CHICAGO (Reuters) - Using e-cigarettes significantly increases the risk of developing chronic lung conditions such as asthma or emphysema, U.S. researchers said on Monday.
The study, published in the American Journal of Preventive Medicine, is among the first to show the potential long-term harms of using e-cigarettes, which are often promoted as a safer alternative to tobacco and a means of helping smokers quit.
It found that e-cigarettes increased the risk of lung disease by a third compared with those who never smoked or vaped. And the risk was even higher among adults who used both e-cigarettes and smoked tobacco.
The research comes as the United States faces a youth vaping crisis. According to the U.S. Centers For Disease Control and Prevention (CDC), more than 27.5% of high school students in the United States use e-cigarettes, up from 20.7% in 2018.
“E-cigarettes are promoted as harmless and they’re not,” Stanton Glantz, director of the University of California San Francisco Center for Tobacco Control Research and Education, said in a phone interview.
Glantz and colleagues used data on 32,000 adults surveyed in the CDC’s Population Assessment of Tobacco and Health (PATH), which tracked e-cigarette and tobacco habits, as well as new lung disease diagnoses from 2013 to 2016.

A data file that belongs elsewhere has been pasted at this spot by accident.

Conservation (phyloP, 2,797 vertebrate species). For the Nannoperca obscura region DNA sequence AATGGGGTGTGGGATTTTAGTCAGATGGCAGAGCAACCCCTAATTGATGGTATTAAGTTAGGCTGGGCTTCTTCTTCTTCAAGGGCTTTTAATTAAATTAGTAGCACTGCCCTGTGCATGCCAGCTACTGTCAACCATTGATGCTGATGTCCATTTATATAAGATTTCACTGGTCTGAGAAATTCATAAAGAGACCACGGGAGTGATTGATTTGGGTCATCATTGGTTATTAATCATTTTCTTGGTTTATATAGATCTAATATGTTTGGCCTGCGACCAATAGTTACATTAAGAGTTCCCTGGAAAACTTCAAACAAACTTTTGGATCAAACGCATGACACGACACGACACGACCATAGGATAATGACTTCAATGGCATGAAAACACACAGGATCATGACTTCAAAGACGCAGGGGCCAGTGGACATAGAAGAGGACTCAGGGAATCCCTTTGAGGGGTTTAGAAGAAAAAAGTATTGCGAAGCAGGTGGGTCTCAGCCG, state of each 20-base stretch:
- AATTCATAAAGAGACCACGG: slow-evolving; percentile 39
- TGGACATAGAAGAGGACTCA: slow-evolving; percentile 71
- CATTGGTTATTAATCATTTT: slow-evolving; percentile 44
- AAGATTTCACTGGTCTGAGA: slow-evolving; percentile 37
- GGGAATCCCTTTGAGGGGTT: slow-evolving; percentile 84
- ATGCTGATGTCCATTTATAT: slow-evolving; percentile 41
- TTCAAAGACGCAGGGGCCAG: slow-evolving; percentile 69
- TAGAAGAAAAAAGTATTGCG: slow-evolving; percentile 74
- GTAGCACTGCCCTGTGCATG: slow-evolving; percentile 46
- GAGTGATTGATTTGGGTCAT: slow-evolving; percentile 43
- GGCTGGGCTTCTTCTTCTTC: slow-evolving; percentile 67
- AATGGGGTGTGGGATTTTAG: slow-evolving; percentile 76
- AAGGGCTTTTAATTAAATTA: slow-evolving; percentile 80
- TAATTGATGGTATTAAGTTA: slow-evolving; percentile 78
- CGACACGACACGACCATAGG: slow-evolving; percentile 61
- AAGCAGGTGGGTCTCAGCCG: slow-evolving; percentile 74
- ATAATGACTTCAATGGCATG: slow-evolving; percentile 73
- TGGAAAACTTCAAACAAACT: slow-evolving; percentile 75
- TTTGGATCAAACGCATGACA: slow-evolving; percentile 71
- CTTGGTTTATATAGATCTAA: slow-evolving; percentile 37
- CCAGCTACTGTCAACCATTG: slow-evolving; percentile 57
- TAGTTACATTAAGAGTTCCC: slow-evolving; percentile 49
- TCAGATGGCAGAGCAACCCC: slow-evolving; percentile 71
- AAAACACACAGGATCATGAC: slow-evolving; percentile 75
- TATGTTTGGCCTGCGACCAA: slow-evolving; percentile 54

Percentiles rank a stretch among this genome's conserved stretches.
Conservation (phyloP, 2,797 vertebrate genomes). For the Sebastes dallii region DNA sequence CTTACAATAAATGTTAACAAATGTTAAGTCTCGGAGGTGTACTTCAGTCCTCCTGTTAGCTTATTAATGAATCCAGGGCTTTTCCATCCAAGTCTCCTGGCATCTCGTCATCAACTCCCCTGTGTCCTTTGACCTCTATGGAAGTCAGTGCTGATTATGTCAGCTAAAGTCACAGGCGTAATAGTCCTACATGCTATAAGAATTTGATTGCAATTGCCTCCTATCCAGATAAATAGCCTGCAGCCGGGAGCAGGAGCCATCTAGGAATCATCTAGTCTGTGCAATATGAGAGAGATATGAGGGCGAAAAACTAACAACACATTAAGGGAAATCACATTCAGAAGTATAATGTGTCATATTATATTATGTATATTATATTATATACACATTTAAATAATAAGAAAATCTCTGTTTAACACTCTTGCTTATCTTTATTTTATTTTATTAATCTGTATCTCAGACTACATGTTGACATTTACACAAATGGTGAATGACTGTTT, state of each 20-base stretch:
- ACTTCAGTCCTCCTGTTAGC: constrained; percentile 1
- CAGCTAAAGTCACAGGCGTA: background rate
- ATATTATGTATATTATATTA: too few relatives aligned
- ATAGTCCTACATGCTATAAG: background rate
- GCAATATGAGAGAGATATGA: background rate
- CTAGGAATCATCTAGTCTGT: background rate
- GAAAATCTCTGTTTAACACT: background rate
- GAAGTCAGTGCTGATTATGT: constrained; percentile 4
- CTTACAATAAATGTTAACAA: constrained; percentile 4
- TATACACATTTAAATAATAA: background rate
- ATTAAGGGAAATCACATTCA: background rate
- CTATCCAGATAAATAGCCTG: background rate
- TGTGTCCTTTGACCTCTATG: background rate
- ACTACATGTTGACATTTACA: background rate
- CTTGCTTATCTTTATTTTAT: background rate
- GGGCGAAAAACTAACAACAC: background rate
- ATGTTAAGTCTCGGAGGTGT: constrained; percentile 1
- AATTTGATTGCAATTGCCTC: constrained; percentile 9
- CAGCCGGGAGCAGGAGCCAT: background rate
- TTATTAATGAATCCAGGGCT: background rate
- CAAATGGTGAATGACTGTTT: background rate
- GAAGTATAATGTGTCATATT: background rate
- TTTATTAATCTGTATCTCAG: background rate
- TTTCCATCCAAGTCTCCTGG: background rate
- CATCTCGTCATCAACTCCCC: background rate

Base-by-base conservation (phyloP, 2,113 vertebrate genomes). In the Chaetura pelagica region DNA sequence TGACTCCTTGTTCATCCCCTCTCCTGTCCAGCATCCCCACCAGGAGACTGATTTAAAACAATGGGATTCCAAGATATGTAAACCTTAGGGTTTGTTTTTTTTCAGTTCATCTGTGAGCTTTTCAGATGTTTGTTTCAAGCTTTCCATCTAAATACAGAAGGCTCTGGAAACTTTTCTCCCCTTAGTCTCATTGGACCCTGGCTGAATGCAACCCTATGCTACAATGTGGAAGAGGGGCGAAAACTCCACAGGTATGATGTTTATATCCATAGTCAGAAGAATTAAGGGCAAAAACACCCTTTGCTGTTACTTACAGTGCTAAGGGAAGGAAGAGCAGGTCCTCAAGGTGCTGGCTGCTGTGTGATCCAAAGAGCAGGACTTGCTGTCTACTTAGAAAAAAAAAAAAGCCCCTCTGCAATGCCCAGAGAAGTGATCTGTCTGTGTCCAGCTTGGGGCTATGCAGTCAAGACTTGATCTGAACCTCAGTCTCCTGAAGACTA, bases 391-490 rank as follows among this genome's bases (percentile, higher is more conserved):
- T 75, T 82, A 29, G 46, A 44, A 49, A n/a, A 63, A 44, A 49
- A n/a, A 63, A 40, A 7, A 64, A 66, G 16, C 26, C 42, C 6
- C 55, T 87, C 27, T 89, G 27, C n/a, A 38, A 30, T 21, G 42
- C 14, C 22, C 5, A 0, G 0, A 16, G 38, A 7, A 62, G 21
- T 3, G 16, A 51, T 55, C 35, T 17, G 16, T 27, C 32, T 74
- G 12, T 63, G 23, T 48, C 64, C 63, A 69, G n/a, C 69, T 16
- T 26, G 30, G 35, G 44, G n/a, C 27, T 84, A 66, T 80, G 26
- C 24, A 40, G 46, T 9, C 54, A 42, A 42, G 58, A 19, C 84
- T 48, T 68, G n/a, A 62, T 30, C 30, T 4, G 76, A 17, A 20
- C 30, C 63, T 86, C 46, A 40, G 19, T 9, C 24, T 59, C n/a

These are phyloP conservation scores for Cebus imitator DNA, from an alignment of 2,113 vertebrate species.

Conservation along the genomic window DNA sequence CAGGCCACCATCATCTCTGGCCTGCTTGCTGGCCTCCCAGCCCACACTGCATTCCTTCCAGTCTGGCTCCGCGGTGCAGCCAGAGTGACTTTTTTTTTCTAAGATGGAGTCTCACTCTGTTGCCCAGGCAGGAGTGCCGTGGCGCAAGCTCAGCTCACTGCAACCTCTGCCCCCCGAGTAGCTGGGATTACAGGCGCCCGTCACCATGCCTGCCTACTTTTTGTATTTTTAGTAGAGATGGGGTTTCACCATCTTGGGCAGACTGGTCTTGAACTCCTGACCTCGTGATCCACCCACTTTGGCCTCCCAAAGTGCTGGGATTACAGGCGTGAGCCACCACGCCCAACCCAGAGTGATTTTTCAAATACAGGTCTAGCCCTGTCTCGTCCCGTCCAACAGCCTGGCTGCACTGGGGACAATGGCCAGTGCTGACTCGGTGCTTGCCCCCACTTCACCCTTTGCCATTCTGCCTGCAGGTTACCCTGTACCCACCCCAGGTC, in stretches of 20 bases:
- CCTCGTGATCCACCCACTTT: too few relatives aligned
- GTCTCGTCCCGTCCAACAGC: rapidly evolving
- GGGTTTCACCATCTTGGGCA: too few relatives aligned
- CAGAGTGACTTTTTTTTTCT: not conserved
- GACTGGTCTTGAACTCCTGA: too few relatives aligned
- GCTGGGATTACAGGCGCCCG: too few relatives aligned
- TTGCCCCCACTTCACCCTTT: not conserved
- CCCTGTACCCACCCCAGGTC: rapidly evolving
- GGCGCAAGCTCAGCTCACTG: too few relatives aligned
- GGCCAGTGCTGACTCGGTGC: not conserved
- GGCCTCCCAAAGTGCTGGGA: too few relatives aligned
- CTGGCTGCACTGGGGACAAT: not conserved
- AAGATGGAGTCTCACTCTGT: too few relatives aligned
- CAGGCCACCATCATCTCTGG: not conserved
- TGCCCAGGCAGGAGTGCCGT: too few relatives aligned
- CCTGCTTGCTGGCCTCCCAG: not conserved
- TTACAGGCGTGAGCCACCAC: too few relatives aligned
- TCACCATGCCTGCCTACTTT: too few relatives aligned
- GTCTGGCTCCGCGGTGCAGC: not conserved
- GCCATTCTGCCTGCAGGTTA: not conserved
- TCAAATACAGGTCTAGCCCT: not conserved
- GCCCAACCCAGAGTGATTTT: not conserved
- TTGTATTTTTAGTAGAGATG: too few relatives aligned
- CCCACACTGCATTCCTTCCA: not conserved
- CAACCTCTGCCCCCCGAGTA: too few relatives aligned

Nobody had lung disease at the start of the study. Three year later, researchers found that people who used e-cigarettes had roughly a 30% increased risk of developing lung diseases, such as asthma, bronchitis, emphysema or chronic obstructive pulmonary disease (COPD) compared to those who never smoked or vaped.
Those who smoked cigarettes had roughly double the risk of chronic lung disease compared to whose who never smoked. For those who smoked traditional and e-cigarettes, the risk more than tripled, the study found.
“Everybody, including me, used to think e-cigarettes are like cigarettes but not as bad. If you substitute a few e-cigarettes for cigarettes, you’re probably better off,” Glantz said. “It turns out you’re worse off,” he said. “E-cigarettes pose unique risks in terms of lung disease.”
Prior studies have only looked at a cross section of the population at a fixed point in time.
The new study is considered more robust because it looks at risks to the lungs over time, Robert Tarran, a physiologist and vaping expert at the University of North Carolina School of Medicine, said in an email.
“This study adds to the growing body of evidence that demonstrate that vaping is not safe,” Tarran said.
Reporting by Julie Steenhuysen; Editing by Bill Berkrot
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